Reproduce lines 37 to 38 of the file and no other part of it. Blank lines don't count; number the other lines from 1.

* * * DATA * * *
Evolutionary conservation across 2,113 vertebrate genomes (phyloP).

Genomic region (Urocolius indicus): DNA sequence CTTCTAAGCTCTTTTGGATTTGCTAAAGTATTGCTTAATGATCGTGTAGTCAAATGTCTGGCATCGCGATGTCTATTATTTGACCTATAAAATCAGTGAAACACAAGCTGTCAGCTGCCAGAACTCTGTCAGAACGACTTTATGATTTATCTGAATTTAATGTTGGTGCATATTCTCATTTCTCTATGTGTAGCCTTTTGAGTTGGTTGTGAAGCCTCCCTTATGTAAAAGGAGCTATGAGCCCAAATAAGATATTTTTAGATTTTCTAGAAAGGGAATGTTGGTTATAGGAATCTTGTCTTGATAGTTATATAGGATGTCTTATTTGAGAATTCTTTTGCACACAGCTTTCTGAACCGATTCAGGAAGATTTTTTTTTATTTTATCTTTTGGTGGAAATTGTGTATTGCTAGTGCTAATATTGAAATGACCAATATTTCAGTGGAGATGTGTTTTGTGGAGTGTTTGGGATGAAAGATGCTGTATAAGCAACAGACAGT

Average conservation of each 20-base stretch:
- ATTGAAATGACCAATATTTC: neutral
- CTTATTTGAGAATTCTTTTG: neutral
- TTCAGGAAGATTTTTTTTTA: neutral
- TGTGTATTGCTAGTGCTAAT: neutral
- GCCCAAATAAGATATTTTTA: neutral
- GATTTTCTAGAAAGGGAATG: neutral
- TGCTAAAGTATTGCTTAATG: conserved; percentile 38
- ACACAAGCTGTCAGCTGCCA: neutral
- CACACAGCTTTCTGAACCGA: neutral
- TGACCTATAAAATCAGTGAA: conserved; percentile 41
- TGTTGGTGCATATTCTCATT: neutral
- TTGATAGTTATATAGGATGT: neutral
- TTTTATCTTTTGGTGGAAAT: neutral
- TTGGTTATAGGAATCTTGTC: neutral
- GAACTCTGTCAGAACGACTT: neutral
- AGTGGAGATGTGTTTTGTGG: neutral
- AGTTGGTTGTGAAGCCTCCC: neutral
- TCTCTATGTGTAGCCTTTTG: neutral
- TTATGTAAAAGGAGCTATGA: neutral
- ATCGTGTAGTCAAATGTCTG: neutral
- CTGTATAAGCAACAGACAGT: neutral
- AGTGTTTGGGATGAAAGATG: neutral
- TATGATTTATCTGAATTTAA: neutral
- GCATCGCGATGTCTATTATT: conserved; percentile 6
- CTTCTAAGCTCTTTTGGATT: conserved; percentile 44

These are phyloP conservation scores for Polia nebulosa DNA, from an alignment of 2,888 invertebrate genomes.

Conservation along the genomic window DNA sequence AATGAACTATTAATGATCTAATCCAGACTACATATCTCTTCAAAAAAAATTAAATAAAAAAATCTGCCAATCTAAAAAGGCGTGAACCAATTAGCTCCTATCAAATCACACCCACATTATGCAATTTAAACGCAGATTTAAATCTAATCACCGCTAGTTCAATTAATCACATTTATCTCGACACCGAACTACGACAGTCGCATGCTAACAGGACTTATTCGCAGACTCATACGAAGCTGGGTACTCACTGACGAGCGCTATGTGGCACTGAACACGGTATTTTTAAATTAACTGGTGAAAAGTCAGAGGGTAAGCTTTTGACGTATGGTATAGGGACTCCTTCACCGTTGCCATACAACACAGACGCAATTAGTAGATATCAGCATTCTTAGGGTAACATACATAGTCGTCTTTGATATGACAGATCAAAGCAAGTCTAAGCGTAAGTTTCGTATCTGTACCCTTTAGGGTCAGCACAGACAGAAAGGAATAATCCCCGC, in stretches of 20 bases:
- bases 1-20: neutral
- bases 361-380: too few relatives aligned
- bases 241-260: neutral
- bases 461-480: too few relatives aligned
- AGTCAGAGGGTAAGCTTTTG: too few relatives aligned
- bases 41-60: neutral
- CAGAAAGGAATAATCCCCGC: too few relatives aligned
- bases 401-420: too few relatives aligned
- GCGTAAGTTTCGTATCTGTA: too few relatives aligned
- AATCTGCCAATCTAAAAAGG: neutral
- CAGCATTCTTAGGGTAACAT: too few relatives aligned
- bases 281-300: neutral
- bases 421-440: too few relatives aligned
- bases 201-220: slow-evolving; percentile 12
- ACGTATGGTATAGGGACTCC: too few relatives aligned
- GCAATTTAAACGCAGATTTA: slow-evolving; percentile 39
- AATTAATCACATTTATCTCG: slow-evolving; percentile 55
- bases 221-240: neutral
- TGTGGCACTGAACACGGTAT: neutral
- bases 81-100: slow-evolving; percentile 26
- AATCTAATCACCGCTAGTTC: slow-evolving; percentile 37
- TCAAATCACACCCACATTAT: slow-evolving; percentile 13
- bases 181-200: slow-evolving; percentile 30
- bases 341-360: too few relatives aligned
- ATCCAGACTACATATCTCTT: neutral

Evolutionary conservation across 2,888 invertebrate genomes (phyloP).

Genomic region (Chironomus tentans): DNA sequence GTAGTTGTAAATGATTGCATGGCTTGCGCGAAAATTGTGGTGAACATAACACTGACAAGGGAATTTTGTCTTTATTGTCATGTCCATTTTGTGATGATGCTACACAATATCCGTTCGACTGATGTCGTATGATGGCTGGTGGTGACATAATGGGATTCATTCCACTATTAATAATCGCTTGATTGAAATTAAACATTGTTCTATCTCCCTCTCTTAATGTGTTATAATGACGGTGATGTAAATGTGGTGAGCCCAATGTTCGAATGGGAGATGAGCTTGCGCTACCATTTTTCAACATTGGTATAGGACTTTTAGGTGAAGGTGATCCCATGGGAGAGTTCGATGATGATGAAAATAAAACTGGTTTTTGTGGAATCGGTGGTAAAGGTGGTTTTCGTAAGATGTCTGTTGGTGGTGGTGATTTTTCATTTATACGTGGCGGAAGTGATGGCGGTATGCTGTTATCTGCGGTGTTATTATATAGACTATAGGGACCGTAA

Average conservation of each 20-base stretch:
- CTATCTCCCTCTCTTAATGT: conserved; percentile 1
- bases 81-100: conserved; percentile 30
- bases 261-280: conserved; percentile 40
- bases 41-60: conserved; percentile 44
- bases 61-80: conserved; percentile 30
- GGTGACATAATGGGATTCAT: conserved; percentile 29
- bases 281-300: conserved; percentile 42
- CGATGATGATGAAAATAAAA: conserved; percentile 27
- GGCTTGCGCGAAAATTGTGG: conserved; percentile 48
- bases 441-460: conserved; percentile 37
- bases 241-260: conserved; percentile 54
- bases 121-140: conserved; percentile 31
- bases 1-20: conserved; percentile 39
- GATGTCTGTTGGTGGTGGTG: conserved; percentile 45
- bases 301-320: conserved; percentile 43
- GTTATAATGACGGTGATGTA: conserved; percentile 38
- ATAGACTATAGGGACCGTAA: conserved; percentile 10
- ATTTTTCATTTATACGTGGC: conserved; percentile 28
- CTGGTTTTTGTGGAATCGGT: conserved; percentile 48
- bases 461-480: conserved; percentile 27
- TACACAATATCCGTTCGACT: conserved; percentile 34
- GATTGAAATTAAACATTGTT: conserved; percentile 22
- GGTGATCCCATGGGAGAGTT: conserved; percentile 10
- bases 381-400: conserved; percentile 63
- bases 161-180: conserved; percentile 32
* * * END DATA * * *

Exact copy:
- CAGAAAGGAATAATCCCCGC: too few relatives aligned
- bases 401-420: too few relatives aligned